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Here's How P/E Ratios Can Help Us Understand Regal International Airport Group Company Limited (HKG:357)

Simply Wall St

This article is written for those who want to get better at using price to earnings ratios (P/E ratios). We'll apply a basic P/E ratio analysis to Regal International Airport Group Company Limited's (HKG:357), to help you decide if the stock is worth further research. Regal International Airport Group has a price to earnings ratio of 4.12, based on the last twelve months. That is equivalent to an earnings yield of about 24.3%.

See our latest analysis for Regal International Airport Group

How Do You Calculate A P/E Ratio?

The formula for price to earnings is:

Price to Earnings Ratio = Price per Share (in the reporting currency) ÷ Earnings per Share (EPS)

Or for Regal International Airport Group:

P/E of 4.12 = HK$4.58 (Note: this is the share price in the reporting currency, namely, CNY ) ÷ HK$1.11 (Based on the trailing twelve months to June 2019.)

Is A High P/E Ratio Good?

The higher the P/E ratio, the higher the price tag of a business, relative to its trailing earnings. All else being equal, it's better to pay a low price -- but as Warren Buffett said, 'It's far better to buy a wonderful company at a fair price than a fair company at a wonderful price.

Does Regal International Airport Group Have A Relatively High Or Low P/E For Its Industry?

One good way to get a quick read on what market participants expect of a company is to look at its P/E ratio. The image below shows that Regal International Airport Group has a lower P/E than the average (8.3) P/E for companies in the infrastructure industry.

SEHK:357 Price Estimation Relative to Market, October 3rd 2019

Its relatively low P/E ratio indicates that Regal International Airport Group shareholders think it will struggle to do as well as other companies in its industry classification. Many investors like to buy stocks when the market is pessimistic about their prospects. It is arguably worth checking if insiders are buying shares, because that might imply they believe the stock is undervalued.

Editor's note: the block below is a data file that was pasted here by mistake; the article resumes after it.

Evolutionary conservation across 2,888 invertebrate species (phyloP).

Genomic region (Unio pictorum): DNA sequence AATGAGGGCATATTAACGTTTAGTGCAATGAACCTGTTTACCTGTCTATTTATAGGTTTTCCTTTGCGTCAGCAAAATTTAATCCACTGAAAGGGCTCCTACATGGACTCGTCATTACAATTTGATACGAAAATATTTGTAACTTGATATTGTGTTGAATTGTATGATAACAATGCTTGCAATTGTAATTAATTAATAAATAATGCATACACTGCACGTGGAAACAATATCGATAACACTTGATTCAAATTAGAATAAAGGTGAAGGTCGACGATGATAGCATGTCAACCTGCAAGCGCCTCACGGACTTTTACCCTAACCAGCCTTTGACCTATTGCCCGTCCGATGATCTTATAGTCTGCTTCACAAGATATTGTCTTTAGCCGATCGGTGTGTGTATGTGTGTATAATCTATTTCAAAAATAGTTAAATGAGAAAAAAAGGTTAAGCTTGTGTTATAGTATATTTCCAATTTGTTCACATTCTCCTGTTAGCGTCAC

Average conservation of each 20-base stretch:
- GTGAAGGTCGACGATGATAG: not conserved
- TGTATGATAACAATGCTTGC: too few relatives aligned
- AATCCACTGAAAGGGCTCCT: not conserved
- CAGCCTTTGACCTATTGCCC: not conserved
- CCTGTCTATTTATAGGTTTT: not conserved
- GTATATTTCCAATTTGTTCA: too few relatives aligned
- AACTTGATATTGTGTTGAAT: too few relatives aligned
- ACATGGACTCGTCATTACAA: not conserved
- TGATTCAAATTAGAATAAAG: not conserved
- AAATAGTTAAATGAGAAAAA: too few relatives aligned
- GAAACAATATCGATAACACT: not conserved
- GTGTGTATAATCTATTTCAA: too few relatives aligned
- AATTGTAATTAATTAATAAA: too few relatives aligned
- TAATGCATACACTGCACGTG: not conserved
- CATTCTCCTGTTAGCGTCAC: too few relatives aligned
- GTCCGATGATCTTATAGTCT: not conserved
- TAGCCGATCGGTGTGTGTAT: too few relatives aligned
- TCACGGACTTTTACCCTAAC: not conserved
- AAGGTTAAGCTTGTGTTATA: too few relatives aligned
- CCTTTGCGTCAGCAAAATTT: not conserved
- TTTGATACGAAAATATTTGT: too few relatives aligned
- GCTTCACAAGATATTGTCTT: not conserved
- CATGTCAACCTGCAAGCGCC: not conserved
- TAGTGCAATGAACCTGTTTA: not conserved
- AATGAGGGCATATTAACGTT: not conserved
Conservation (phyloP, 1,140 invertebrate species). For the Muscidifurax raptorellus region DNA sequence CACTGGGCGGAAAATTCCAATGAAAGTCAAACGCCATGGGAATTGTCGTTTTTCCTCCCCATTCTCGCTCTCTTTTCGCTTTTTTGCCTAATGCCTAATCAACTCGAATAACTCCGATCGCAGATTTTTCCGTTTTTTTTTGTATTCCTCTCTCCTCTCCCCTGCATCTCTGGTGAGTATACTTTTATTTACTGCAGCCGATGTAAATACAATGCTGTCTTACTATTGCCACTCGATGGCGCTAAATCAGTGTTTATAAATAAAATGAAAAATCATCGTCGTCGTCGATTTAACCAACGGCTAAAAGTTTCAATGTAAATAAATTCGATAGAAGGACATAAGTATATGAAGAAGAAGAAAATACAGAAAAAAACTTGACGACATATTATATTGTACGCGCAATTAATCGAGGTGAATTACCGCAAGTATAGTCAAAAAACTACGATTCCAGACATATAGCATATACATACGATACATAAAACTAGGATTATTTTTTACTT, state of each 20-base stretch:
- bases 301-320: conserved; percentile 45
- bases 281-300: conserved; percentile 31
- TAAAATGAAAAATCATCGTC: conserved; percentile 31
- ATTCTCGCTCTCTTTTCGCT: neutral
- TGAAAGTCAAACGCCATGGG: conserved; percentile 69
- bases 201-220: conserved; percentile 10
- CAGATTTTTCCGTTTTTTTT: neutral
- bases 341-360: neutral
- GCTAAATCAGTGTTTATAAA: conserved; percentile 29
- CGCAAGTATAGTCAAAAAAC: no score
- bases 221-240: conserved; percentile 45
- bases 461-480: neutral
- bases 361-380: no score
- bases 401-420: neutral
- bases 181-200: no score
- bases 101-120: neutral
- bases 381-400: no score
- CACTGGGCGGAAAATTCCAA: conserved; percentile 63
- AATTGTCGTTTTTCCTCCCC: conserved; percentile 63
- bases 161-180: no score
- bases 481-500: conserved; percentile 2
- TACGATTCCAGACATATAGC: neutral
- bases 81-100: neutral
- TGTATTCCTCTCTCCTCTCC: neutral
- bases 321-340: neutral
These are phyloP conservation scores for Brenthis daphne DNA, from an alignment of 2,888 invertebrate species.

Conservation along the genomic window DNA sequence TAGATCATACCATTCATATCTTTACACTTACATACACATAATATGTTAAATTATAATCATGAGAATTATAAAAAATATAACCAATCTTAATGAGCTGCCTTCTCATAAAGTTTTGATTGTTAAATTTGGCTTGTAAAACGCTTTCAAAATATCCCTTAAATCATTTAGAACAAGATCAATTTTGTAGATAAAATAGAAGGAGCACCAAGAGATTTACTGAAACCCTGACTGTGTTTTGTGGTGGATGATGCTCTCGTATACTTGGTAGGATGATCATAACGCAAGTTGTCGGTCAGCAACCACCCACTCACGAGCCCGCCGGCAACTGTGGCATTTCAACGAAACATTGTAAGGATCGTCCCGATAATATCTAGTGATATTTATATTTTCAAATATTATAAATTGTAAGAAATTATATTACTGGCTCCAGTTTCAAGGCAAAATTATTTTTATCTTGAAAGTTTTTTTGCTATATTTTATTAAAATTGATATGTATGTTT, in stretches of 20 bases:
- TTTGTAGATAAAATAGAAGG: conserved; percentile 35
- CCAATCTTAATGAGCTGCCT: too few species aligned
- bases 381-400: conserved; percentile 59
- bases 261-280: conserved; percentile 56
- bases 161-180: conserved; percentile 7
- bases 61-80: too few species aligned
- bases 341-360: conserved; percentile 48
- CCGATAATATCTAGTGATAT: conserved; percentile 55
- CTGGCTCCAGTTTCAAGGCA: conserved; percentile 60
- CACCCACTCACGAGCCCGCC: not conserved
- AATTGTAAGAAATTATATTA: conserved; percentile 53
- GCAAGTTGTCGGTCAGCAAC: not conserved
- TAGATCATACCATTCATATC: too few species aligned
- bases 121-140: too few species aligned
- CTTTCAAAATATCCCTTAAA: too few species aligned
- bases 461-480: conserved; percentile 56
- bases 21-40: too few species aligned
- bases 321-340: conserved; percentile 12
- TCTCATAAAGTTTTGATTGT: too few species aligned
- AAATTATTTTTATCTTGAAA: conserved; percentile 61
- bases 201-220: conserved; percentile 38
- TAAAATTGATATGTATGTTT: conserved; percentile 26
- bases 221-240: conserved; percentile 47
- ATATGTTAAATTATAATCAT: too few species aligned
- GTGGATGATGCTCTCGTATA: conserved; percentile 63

How Growth Rates Impact P/E Ratios

P/E ratios primarily reflect market expectations around earnings growth rates. When earnings grow, the 'E' increases, over time. Therefore, even if you pay a high multiple of earnings now, that multiple will become lower in the future. Then, a lower P/E should attract more buyers, pushing the share price up.

Regal International Airport Group's earnings per share fell by 3.3% in the last twelve months. But it has grown its earnings per share by 10% per year over the last five years.

A Limitation: P/E Ratios Ignore Debt and Cash In The Bank

The 'Price' in P/E reflects the market capitalization of the company. That means it doesn't take debt or cash into account. Hypothetically, a company could reduce its future P/E ratio by spending its cash (or taking on debt) to achieve higher earnings.

Such spending might be good or bad, overall, but the key point here is that you need to look at debt to understand the P/E ratio in context.

So What Does Regal International Airport Group's Balance Sheet Tell Us?

Regal International Airport Group has net debt worth 64% of its market capitalization. This is a reasonably significant level of debt -- all else being equal you'd expect a much lower P/E than if it had net cash.

The Bottom Line On Regal International Airport Group's P/E Ratio

Regal International Airport Group has a P/E of 4.1. That's below the average in the HK market, which is 10.5. The P/E reflects market pessimism that probably arises from the lack of recent EPS growth, paired with significant leverage.

When the market is wrong about a stock, it gives savvy investors an opportunity. As value investor Benjamin Graham famously said, 'In the short run, the market is a voting machine but in the long run, it is a weighing machine. So this free visual report on analyst forecasts could hold the key to an excellent investment decision.

Of course, you might find a fantastic investment by looking at a few good candidates. So take a peek at this free list of companies with modest (or no) debt, trading on a P/E below 20.

We aim to bring you long-term focused research analysis driven by fundamental data. Note that our analysis may not factor in the latest price-sensitive company announcements or qualitative material.

If you spot an error that warrants correction, please contact the editor at editorial-team@simplywallst.com. This article by Simply Wall St is general in nature. It does not constitute a recommendation to buy or sell any stock, and does not take account of your objectives, or your financial situation. Simply Wall St has no position in the stocks mentioned. Thank you for reading.